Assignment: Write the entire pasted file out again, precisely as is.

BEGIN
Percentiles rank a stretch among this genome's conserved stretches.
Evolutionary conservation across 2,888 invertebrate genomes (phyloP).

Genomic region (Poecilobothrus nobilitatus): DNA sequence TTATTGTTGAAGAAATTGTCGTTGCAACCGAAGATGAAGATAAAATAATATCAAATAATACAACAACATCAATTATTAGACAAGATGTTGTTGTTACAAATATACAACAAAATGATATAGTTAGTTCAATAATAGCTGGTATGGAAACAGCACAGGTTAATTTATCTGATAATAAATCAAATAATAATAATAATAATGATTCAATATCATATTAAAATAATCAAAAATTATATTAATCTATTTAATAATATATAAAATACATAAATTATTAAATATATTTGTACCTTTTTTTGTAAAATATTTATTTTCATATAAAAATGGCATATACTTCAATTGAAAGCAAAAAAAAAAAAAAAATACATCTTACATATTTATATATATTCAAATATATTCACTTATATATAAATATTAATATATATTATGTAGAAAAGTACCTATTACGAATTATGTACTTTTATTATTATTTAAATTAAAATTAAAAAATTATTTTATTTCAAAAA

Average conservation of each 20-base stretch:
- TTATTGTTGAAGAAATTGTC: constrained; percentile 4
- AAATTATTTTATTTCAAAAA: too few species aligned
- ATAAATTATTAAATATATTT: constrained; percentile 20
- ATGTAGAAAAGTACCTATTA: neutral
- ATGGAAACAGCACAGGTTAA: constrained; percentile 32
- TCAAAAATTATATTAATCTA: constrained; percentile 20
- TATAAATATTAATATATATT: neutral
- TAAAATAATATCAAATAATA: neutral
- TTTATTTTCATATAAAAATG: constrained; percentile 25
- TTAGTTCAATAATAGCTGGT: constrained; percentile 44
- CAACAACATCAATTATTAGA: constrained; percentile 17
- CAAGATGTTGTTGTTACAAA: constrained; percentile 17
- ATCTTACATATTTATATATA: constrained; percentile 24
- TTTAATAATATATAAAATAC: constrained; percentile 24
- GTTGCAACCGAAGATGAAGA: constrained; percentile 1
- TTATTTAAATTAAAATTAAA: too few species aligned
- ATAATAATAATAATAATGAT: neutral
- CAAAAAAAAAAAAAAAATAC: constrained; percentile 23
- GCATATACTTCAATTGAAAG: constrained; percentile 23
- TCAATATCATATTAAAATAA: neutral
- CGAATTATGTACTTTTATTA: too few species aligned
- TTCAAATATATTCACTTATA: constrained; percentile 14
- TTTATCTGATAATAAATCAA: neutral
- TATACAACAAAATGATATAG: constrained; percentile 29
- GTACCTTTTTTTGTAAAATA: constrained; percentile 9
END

Percentiles rank a stretch among this genome's conserved stretches.
Evolutionary conservation across 2,888 invertebrate genomes (phyloP).

Genomic region (Poecilobothrus nobilitatus): DNA sequence TTATTGTTGAAGAAATTGTCGTTGCAACCGAAGATGAAGATAAAATAATATCAAATAATACAACAACATCAATTATTAGACAAGATGTTGTTGTTACAAATATACAACAAAATGATATAGTTAGTTCAATAATAGCTGGTATGGAAACAGCACAGGTTAATTTATCTGATAATAAATCAAATAATAATAATAATAATGATTCAATATCATATTAAAATAATCAAAAATTATATTAATCTATTTAATAATATATAAAATACATAAATTATTAAATATATTTGTACCTTTTTTTGTAAAATATTTATTTTCATATAAAAATGGCATATACTTCAATTGAAAGCAAAAAAAAAAAAAAAATACATCTTACATATTTATATATATTCAAATATATTCACTTATATATAAATATTAATATATATTATGTAGAAAAGTACCTATTACGAATTATGTACTTTTATTATTATTTAAATTAAAATTAAAAAATTATTTTATTTCAAAAA

Average conservation of each 20-base stretch:
- TTATTGTTGAAGAAATTGTC: constrained; percentile 4
- AAATTATTTTATTTCAAAAA: too few species aligned
- ATAAATTATTAAATATATTT: constrained; percentile 20
- ATGTAGAAAAGTACCTATTA: neutral
- ATGGAAACAGCACAGGTTAA: constrained; percentile 32
- TCAAAAATTATATTAATCTA: constrained; percentile 20
- TATAAATATTAATATATATT: neutral
- TAAAATAATATCAAATAATA: neutral
- TTTATTTTCATATAAAAATG: constrained; percentile 25
- TTAGTTCAATAATAGCTGGT: constrained; percentile 44
- CAACAACATCAATTATTAGA: constrained; percentile 17
- CAAGATGTTGTTGTTACAAA: constrained; percentile 17
- ATCTTACATATTTATATATA: constrained; percentile 24
- TTTAATAATATATAAAATAC: constrained; percentile 24
- GTTGCAACCGAAGATGAAGA: constrained; percentile 1
- TTATTTAAATTAAAATTAAA: too few species aligned
- ATAATAATAATAATAATGAT: neutral
- CAAAAAAAAAAAAAAAATAC: constrained; percentile 23
- GCATATACTTCAATTGAAAG: constrained; percentile 23
- TCAATATCATATTAAAATAA: neutral
- CGAATTATGTACTTTTATTA: too few species aligned
- TTCAAATATATTCACTTATA: constrained; percentile 14
- TTTATCTGATAATAAATCAA: neutral
- TATACAACAAAATGATATAG: constrained; percentile 29
- GTACCTTTTTTTGTAAAATA: constrained; percentile 9